As National Review editor in 1962, William F. Buckley Jr. struck a blow for reason and truth when he effectively excommunicated John Birch Society founder Robert Welch from the conservative movement.
Welch had been telling anybody who would listen that President Dwight Eisenhower was a “dedicated, conscious agent of the Communist conspiracy.” Welch further claimed that the government of the United States was “under operational control of the Communist Party.”
Welch based his ludicrous assertions on what Buckley called the fallacious assumption “that you can infer subjective intention from objective consequence: We lost China to the Communists, therefore the president of the United States and the secretary of state wished China to go to the Communists.”
Welch and the Birchers were finished after Buckley wrote in a classic National Review piece that the conservative movement could not be credible as long as it was associated with Welch, or anybody else for that matter, whose views were “so far removed from common sense.”
The Birchers went away, but the paranoia that gives rise to political lunacy is still with us — it’s just mostly switched sides from the fever swamps of the right to the fever swamps of the left. I’m not talking about Hillary Clinton’s “vast right-wing conspiracy,” but rather those on the left who see evil right-wing industrialists behind every conservative political bush.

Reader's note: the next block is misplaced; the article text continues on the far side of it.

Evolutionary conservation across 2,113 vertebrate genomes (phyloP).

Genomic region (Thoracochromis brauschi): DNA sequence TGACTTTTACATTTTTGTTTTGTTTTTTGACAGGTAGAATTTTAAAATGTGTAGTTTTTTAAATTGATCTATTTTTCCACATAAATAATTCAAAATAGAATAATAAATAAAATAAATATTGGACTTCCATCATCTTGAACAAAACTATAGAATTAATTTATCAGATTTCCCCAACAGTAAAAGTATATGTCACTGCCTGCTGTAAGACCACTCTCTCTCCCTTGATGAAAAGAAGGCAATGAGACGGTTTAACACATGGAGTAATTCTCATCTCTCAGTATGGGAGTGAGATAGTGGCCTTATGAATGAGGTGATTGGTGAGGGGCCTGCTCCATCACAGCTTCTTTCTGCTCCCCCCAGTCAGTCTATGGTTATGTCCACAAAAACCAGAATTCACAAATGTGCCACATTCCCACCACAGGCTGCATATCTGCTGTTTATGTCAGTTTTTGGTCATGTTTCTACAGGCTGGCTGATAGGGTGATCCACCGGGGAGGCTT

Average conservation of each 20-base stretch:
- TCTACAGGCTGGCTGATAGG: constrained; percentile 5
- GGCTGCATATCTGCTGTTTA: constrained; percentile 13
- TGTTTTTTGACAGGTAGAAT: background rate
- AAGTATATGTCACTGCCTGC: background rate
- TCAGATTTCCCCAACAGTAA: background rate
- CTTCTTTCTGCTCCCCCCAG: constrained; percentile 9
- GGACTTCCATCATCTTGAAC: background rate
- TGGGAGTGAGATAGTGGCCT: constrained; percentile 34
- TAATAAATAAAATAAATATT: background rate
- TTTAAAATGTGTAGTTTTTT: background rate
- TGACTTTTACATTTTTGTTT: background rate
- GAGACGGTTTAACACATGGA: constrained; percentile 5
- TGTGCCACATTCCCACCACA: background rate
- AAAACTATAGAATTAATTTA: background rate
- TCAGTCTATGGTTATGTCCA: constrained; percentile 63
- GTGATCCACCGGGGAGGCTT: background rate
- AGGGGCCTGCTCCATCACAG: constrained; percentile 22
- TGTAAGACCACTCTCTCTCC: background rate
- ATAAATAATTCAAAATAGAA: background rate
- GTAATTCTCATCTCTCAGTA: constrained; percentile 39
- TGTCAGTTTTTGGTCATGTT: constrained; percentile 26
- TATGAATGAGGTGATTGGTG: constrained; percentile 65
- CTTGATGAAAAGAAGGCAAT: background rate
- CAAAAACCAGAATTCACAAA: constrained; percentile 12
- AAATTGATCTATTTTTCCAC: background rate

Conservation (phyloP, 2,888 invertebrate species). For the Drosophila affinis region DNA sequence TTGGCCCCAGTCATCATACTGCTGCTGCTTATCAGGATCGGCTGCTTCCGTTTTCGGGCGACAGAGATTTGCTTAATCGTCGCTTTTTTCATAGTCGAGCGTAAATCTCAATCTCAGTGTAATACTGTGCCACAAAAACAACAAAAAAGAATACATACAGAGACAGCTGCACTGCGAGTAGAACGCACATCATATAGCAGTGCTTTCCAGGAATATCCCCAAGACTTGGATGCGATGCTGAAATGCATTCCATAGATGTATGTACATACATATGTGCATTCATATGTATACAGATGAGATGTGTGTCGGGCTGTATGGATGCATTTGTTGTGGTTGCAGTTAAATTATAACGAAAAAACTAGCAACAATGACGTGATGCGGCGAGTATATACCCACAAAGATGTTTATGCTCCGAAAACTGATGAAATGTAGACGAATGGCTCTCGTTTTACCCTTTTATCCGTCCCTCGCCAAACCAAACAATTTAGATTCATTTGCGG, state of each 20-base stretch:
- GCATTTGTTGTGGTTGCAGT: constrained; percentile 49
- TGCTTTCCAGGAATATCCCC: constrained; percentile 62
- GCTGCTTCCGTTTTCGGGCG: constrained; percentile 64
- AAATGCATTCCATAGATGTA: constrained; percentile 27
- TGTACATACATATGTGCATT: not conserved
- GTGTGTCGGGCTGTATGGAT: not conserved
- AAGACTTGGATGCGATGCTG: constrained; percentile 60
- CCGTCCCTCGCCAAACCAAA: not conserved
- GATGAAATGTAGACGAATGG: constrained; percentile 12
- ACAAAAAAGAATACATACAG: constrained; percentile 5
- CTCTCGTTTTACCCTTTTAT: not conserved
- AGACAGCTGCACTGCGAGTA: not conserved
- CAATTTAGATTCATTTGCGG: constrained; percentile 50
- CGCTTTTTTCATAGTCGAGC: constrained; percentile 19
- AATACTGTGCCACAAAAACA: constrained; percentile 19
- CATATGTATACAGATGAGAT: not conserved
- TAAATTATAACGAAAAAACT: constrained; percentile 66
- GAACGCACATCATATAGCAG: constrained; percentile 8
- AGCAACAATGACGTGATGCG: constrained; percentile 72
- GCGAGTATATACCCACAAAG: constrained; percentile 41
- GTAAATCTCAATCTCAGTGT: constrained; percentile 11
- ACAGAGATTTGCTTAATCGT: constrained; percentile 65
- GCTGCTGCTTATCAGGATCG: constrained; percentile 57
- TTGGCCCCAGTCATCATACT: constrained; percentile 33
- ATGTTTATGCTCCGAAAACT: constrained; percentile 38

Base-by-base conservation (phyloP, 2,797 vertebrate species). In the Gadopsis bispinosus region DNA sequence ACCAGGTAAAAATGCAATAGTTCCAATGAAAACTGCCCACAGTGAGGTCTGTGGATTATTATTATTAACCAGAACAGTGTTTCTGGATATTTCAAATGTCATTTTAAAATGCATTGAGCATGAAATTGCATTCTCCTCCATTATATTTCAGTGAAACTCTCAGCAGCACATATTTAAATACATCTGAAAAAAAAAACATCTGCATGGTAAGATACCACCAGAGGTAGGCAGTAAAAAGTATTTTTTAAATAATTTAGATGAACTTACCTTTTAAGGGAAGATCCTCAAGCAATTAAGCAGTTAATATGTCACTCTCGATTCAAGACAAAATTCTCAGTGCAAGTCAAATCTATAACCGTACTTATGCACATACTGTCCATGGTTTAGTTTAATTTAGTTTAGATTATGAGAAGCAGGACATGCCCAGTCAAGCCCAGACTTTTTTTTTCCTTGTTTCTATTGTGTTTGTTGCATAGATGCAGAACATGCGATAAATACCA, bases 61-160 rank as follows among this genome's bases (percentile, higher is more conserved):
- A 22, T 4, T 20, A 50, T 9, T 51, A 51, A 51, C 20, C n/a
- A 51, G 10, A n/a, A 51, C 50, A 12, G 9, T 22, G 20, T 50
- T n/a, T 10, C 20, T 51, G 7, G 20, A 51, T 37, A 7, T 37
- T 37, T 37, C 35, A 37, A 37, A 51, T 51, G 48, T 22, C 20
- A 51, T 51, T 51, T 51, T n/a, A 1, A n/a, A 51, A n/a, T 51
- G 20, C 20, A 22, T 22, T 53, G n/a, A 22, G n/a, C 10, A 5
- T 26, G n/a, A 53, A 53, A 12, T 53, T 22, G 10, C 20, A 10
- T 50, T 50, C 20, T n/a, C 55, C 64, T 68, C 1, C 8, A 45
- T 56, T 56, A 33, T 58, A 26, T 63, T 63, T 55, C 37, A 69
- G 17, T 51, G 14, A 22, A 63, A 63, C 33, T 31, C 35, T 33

A few years ago, it was Dick Cheney when he headed Halliburton. Then the left decided the real power behind conservative success was Richard Scaife. But Scaife had a much-publicized change of mind regarding Clinton and the search was on for a new dastardly right-wing arch villain.
The search is over, for now anyway, because the paranoid left has decided the real evil genius on the right is named Koch. Actually, that would be “geniuses,” as in Charles and David Koch. For decades, these two have been funding libertarian-oriented causes, candidates and organizations. David even ran for vice president once, on the Libertarian Party ticket.
But in recent months we have begun to hear “Koch whore” chanted at every turn by leftist bloggers, think-tankers and political activists.
The paranoid left has made much of the Koch Political Action Committee’s $43,000 donation to Wisconsin Gov. Scott Walker, saying that money proves the Republican is a Koch puppet. They never explain how a politician who has received more than $9.7 million in political contributions since 1993 could now be swayed by a contribution that represents 0.004 percent of his total career funding.
Thus is illustrated what Buckley meant by views being “so far removed from common sense.”
Mark Tapscott is editorial page editor of The Washington Examiner and proprietor of Tapscott’s Copy Desk blog on www.washingtonexaminer.com.